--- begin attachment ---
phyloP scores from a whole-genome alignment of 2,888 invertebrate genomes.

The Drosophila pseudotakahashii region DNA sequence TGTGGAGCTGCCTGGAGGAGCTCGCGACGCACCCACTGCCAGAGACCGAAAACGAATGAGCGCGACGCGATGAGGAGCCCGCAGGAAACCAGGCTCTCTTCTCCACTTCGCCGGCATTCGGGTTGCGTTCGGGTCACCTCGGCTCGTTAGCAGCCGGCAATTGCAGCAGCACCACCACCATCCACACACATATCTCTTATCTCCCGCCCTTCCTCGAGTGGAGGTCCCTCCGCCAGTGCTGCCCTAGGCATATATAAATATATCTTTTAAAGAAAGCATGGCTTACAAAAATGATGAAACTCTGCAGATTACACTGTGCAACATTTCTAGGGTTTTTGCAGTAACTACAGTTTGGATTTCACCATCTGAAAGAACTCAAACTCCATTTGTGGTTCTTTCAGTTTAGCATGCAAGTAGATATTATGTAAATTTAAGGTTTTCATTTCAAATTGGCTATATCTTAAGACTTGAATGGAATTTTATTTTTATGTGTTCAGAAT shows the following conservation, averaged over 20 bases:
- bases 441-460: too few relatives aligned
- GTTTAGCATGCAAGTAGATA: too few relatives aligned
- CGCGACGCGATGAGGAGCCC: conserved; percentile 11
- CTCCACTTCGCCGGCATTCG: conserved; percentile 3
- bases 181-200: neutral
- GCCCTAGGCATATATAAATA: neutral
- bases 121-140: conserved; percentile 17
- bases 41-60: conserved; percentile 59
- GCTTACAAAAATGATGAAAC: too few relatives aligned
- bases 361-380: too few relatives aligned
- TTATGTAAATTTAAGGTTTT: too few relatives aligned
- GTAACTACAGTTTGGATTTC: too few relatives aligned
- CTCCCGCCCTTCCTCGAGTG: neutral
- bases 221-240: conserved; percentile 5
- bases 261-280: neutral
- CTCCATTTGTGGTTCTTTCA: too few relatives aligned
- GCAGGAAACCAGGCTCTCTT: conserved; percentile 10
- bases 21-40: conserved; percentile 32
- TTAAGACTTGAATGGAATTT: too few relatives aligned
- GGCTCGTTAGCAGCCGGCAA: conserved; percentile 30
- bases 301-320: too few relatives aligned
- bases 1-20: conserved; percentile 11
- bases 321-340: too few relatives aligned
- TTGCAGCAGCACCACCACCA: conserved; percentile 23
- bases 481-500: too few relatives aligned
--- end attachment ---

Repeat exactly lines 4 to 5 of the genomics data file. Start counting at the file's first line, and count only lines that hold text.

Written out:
- GTTTAGCATGCAAGTAGATA: too few relatives aligned
- CGCGACGCGATGAGGAGCCC: conserved; percentile 11